How "far" does strobe light reach??
Posted 06 March 2005 - 02:37 PM
Thinking about getting a third strobe as a back up to my 2 S&S 90DXs. To try some 3 strobe set-ups for reefscapes, wrecks, schools, etc. What do you think of adding a more powerful strobe than the S&S 90DXs I have now? I'm thinking along the lines of an S&S350 or Nikon SB104. Question time....
I have been told typical strobes reach out about 4ft max. Is there a strobe that "throws light farther"? (understand spectrum of light changes as light from strobe weakens)
Now this is a rookie question, what exactly does the "Guide Number" translate to underwater?
I understand different strobes have different Kelvin/lumen ratings. Does it matter if you are mixing strobes with different ratings? Is it a disadvantage? Why?
Posted 06 March 2005 - 03:23 PM
At 0 degrees Kelvin (equivalent to -273° Celsius), the theoretical blackbody emits no light. As the blackbody warms, it begins emitting red light. As the blackbody continues to increase in temperature, light wavelengths become more yellow, then green, blue, and finally violet. A candle flame on the Kelvin scale has a rating of 1800 K. Sunlight at noon, with a Kelvin rating of 5500 K, is typically referred to as full spectrum because it contains a blend of all colors throughout the spectrum. Reddish light has a lower K rating and color temperature, while bluer light has a higher K rating and a higher color temperature.
In nature, as light enters and passes through the first 15 feet of water, the red and orange wavelengths are absorbed by the water, increasing the light's K rating, and giving the light a bluer appearance. As the light penetrates to 30 feet, the water absorbs the yellow spectrum. And as the light continues past 50 feet, the water filters the green wavelengths, leaving just the blue and violet wavelengths. This results in light with the highest Kelvin rating.
Very nicely explained on that page, but light does travel through water more than 4 ft just different parts of light make it further.
In theory from this you would want a lower K rating strobe to create a redder light which would warm up the underwater image. I don't think this will make it go any farther though. Is it possible to make light more powerfull than the sun ? i doubt it, but maybe it's not about power. From my understanding it is density of water that effects the absoprion of the light spectrum, does water get less dense when it is cold ? is that why colder waters are green as they have more yellow in them ?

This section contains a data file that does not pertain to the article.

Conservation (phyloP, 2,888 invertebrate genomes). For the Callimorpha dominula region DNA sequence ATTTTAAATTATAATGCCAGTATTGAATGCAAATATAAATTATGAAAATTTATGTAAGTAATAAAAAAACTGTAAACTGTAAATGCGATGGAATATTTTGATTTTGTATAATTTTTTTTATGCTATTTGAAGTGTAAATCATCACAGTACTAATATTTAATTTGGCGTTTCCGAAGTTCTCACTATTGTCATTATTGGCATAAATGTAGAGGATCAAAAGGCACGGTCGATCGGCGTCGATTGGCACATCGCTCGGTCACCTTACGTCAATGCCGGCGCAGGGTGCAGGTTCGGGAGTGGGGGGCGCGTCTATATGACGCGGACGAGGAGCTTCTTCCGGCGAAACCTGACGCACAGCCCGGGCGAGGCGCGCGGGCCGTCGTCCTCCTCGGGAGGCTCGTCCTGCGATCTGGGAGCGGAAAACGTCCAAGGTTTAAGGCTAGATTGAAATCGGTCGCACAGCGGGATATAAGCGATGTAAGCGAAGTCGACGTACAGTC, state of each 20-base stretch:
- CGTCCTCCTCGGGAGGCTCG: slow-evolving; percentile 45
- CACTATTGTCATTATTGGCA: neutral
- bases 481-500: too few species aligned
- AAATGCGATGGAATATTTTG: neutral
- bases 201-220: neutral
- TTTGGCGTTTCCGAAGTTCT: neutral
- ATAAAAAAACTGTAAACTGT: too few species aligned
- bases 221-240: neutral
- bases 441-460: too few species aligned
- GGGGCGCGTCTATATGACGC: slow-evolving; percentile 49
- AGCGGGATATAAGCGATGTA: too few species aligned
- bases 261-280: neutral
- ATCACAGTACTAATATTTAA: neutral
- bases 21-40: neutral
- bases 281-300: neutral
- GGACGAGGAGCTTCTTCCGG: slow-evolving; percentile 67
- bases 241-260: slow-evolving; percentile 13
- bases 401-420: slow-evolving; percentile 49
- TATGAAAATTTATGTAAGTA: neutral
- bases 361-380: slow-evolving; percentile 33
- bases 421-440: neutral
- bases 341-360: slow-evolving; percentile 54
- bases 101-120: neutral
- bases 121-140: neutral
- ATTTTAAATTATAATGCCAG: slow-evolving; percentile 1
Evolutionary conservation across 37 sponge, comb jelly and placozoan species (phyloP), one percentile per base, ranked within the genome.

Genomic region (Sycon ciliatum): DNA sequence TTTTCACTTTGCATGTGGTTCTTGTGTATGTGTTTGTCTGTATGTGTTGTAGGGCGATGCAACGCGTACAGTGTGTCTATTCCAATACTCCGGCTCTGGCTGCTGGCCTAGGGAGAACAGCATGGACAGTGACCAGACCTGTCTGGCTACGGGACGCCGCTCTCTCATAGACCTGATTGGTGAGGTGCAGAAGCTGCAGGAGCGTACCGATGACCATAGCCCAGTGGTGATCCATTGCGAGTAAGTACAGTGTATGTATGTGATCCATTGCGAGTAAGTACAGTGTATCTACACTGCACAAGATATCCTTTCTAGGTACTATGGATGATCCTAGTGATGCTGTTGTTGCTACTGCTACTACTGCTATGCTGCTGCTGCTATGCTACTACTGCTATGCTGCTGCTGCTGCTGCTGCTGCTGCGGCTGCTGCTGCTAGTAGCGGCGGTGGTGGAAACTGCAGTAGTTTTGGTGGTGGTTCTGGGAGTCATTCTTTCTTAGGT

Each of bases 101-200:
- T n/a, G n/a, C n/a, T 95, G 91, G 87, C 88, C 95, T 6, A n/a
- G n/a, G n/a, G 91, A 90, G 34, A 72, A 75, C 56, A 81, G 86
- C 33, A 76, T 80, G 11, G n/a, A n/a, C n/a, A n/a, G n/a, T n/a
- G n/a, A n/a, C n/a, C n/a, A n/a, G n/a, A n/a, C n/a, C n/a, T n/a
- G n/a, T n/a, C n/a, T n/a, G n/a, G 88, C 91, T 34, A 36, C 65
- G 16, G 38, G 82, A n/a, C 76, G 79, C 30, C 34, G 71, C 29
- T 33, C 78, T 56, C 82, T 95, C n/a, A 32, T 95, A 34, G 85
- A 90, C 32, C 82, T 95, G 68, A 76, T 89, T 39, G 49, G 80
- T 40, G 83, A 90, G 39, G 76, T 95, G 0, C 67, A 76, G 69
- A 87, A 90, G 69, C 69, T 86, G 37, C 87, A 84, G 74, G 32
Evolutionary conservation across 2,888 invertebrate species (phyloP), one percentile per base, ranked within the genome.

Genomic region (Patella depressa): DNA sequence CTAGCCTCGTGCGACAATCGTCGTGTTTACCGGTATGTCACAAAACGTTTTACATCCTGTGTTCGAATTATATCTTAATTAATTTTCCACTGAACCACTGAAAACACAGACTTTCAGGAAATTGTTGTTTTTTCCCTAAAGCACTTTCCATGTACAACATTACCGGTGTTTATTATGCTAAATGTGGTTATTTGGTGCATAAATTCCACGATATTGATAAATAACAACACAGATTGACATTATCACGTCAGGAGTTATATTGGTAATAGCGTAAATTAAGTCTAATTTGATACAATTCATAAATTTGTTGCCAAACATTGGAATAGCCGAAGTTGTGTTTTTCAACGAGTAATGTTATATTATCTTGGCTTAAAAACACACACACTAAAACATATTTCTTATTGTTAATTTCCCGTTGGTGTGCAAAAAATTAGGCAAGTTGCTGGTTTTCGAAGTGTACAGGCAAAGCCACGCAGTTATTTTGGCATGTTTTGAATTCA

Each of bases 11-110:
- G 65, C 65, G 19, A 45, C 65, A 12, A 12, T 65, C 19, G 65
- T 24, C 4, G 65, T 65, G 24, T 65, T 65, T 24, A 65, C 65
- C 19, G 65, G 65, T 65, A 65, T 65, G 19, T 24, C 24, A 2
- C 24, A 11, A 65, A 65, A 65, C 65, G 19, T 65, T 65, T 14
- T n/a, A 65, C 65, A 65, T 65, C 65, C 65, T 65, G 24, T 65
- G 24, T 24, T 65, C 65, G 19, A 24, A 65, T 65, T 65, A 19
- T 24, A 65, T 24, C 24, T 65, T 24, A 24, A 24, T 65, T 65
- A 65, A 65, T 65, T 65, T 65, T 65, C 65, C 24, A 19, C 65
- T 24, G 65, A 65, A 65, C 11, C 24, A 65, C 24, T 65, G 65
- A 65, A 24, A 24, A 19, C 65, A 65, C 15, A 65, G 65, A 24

So if you could dive in ice you may get good distance from a strobe
I'm just kinda of talking as i think here from what I know .. am i even close to being right with the cold water thing ?
Posted 06 March 2005 - 05:15 PM
Guide numbers don't convert well to underwater because (a) light is absorbed by water, and (B) the radiation pattern of the strobe is different.
It is OK to combine strobes of different power but it isn't wise to combine strobes with much different Kelvin ratings. If you do so you will get color shifts from side to side and in shadows. A few hundred Kelvin may be OK.
Lower Kelvin strobes will not travel as far underwater because they have a greater portion of red light which dissipates more quickly.
- Col. John "Hannibal" Smith
Nikon, Seatool, Nexus, Inon
Posted 06 March 2005 - 05:30 PM
Thomas C. Kline, Jr., Ph. D.
Oceanography & Limnology
Currently used housed digital cameras: Canon EOS-1Ds MkIII, EOS-1D MkIV, and EOS-1DX; and Nikon D3X. More or less retired: Canon EOS-1Ds MkII; and Nikon D1X, D2X, and D2H.
Lens focal lengths ranging from 8 to 200mm for UW use. Seacam housings and remote control gear. Seacam 60D, 150D, and 250D, Sea&Sea YS250, and Inon Z220 strobes.
Posted 07 March 2005 - 06:47 AM
Posted 07 March 2005 - 08:14 AM
when shooting a subject, the strobe light has to travel twice the distance to the subject (to the subj and back). light intensity drops off rapidly in water depending on the water conditions.
so if you are shooting a nice red fish at a distance of 10 ft. your strobe light travels 10' to the fish and reflects back 10' to you. you will have lost nearly all the red in the fish and have a very disapointing photograph. plus you will have 20ft of water to absorb the strobes output and there will not be very much reflected light reaching your film/digital sensor.
underwater guide numbers are not accurate, but the principle does apply.
in air the GN = distance X fstop. a strobe with a GN of 16 will give the right exposure at
1' @ f16
2' @ f8
4' @ f4
8' @ f2
reflected difuse light (as opposed to light reflected off a mirrored surface) obeys the 1/d squared
law. something like the
distance from light reflected
subj to film
this shows up in the GN chart since each fstop is 1/2 the amount of light as the next fstop.
i.e f16 is 1/2 of f11 and 1/4 of f8.
the guide number of a strobe underwater is reduced by many factors (water condition, refractive index of water/strobe surface, etc) and is usually about 1/2 the GN in air, OR LESS.
if you are diving in Palau with about 200' vis the UW GN would be about 1/2 the Air GN.
but on a summer day in Puget Sound with 15' vis it would be much less.
HOPE this wan't too technical with too much math. the bottom is for better photos get CLOSER to your subject!
Posted 07 March 2005 - 01:30 PM
- Col. John "Hannibal" Smith
Nikon, Seatool, Nexus, Inon
Posted 07 March 2005 - 06:05 PM
Blue as could be, of course.
All the best, James
Posted 08 March 2005 - 07:28 AM
Just picked up an S&S350 so will start experimenting with it mixed with the 90DXs.